How to Wash a Comforter

A comforter is a fundamental part of our bed essentials. It provides a nice, warm, fuzzy feeling that elevates our sleeping experience.

However, cleaning and protecting your comforter from damage can be demanding. Cleaning experts say to wash comforters just a few times a year, even with the added layer of protection duvet covers provide. 

This regular cleaning will keep your comforter in the best condition and prevent it from becoming a breeding ground for dust mites and infections.

Washing your comforter may be strenuous, but it is not impossible. 

How to Wash a Comforter in a Washer Without Ruining it

Wash a Comforter in a Washer
  1. Study the Care Label on the Comforter

The care label found at the ends of the comforter, containing icons and symbols, gives instructions about the cleaning and care of the comforter.

These attached care labels are unique to each comforter because of their material. Care labels are vital because individual materials have different wash processes.

Cotton, silk, polyester, down, and wool, are some types of materials for comforters. 

Read the care labels thoroughly to avoid damaging mistakes while washing your comforter.

Some of these instructions are:

  • Your comforter is either machine washable, dry clean only, or hand wash only,
  • The right water temperature to wash the comforter is either cold, warm, or hot water.
  • The type of detergent you should use for the comforter.
  • The type of wash cycle you should run on your washing machine is either a delicate wash cycle, a normal wash cycle, or a permanent press wash cycle.
  • Whether your comforter can be bleached or not.
  • Whether your comforter should be air-dried or tumble-dried. 
  1. Check your Comforter for Stains 

Do not ignore this step. Due to the material of comforters, the wash process has to be delicate. There is a high chance that the wash process will miss stains giving you a stain-filled albeit clean comforter after washing. 

Checking for stains on a dry comforter is better and less time-consuming than checking on a wet comforter. It is also less annoying.

Use the best stain removers to spot-treat the comforter. 

  • First, search the comforter for any stain. 
  • Treat the stains one by one.
  • Wet the first stain with water.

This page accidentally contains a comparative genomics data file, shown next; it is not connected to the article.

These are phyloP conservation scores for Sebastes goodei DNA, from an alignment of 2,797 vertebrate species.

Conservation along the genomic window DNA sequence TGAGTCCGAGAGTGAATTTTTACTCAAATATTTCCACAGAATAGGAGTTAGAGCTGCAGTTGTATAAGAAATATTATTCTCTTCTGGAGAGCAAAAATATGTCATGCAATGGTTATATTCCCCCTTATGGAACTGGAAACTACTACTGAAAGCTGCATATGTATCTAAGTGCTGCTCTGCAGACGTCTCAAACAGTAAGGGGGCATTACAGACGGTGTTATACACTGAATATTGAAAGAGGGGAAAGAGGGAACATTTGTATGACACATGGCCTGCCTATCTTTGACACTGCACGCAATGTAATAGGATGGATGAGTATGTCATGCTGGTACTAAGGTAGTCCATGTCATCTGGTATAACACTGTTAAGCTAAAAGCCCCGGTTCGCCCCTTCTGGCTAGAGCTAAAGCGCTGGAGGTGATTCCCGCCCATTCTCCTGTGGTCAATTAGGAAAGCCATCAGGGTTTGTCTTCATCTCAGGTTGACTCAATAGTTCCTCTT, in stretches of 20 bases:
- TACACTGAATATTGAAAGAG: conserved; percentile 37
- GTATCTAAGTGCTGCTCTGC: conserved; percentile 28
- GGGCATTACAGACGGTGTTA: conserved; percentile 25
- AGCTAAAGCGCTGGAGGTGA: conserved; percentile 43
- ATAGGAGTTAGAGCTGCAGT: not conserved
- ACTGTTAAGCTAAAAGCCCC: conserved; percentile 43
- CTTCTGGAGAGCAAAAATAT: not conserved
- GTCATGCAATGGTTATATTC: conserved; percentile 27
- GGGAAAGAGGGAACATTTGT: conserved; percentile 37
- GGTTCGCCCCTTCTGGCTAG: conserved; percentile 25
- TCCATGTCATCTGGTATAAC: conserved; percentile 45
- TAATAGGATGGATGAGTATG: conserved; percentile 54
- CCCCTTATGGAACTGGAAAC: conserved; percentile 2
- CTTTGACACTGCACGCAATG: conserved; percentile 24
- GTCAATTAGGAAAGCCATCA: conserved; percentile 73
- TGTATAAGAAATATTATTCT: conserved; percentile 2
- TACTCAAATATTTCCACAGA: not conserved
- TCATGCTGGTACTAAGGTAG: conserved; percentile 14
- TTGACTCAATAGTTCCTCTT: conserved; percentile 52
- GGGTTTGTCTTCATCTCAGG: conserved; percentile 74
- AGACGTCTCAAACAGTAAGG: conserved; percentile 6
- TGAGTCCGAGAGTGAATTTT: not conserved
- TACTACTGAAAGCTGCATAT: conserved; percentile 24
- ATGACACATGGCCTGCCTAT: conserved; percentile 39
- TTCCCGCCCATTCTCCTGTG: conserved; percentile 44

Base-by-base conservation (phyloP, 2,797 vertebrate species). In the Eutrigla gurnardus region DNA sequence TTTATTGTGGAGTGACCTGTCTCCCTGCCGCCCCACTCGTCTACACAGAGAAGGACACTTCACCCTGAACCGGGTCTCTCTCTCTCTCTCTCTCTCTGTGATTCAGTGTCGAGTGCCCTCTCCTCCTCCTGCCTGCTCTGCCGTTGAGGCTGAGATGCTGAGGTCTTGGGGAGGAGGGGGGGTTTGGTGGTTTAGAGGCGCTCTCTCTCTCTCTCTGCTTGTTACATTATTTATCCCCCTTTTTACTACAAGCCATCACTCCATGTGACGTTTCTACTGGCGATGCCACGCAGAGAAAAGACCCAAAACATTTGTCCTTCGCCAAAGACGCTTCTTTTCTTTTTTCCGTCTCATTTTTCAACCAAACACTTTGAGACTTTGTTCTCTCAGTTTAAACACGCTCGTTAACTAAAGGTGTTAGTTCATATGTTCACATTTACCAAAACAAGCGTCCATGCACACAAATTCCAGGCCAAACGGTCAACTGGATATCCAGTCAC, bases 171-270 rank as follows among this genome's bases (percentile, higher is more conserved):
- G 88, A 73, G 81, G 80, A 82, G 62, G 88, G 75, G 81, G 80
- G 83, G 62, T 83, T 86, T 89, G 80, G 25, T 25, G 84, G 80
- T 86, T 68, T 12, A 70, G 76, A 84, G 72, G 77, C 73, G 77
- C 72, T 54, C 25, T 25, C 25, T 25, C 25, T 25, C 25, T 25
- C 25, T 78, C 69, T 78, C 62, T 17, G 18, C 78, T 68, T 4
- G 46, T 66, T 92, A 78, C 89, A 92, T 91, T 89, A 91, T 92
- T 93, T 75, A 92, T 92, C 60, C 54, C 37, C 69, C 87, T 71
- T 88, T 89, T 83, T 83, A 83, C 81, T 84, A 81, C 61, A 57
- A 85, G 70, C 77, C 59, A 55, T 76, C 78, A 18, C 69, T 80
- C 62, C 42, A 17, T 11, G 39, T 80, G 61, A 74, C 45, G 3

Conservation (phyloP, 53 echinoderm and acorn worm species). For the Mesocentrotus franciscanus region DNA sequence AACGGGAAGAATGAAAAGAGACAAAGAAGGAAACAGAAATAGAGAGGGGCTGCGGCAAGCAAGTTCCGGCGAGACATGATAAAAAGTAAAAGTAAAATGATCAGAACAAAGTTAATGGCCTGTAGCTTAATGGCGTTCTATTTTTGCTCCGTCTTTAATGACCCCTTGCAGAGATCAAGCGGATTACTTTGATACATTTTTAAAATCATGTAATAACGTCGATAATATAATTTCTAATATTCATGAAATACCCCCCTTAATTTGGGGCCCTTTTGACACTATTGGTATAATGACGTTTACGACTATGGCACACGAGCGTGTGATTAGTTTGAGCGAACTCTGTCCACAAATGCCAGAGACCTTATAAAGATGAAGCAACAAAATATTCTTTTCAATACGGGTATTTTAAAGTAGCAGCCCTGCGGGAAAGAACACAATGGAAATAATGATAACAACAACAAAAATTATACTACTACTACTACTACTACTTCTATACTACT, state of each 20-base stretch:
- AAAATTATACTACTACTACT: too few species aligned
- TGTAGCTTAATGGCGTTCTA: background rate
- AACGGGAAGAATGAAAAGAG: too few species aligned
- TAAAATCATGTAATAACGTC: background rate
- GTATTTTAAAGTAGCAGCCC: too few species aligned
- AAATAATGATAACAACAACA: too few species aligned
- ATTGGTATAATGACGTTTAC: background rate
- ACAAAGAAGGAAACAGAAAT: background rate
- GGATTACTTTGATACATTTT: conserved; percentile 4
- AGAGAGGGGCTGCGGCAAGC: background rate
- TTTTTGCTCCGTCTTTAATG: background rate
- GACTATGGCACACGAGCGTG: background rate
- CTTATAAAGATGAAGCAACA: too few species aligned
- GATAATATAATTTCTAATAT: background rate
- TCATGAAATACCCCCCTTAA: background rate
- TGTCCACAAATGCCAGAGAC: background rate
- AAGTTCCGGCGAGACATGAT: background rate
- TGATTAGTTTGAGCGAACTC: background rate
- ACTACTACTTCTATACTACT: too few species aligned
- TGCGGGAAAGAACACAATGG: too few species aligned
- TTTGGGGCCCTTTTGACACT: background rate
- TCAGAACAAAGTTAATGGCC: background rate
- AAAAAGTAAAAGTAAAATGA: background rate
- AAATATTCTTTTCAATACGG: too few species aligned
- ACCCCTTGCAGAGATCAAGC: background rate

• Pour a small amount of stain remover. 
  • Leave for a while, then dab with a white cloth. 
  • Repeat this process for every stain you find.

The white cloth ensures the color does not transfer to the comforter to create another set of troubles.

If you don’t have stain remover or are a fan of DIY and homemade solutions, mix baking soda with water and use it as the stain remover. For tougher stains, try using white vinegar. 

  1. Fix Tears and Loose Seams on the Comforter

The tiny tears on the comforter lead to larger ones after you run it in a washing machine. You don’t want your comforter falling apart when you bring it out from the dryer. To prevent this, check every crevice for tears or loose seams, no matter how small they may be. 

Use a thread and needle to repair these tears and tighten the loose seams before washing. When you send your comforter to the dry cleaners, remind them to repair any damage before washing.

  1. Wash the Comforter According to the instructions on the Care Label 

Your care label might confirm your comforter to be machine washable. If this is the case, use the specified wash cycle settings. It will probably be a gentle or delicate cycle.

You should also use the proper detergent and water temperature. A mild detergent is best for washing, especially for a down comforter. It’s safer to use cold water if the water temperature is not specified because cold water preserves the color and fabric of the comforter.

Most of the time, the care label specifies the preferred water temperature.

Most importantly, ensure the washer capacity is enough to fit the comforter properly. There should be enough room for space and movement. The suitable washer capacity will stop the comforter from hiding dirty spots and becoming lumpy.

Always check for stains after washing. If there are still stains on the comforter, spot-treat them again and put the comforter in the washer for a new wash. This rewashing is why you should be thorough at the initial spot testing phase.

Use extra rinse to ensure the suds are gone. Down comforters require extra care because of their delicate texture.

  1. Dry your comforter

Fluff your comforter before you place it in the dryer. Put clean tennis balls or fluff rings inside the dryer to reduce drying time and prevent your comforter from clumping.

The drying process will happen over several hours. Sometimes, you must run the dryer multiple times to completely dry the comforter. Always use the low heat setting, except there is an allotted setting on the care label.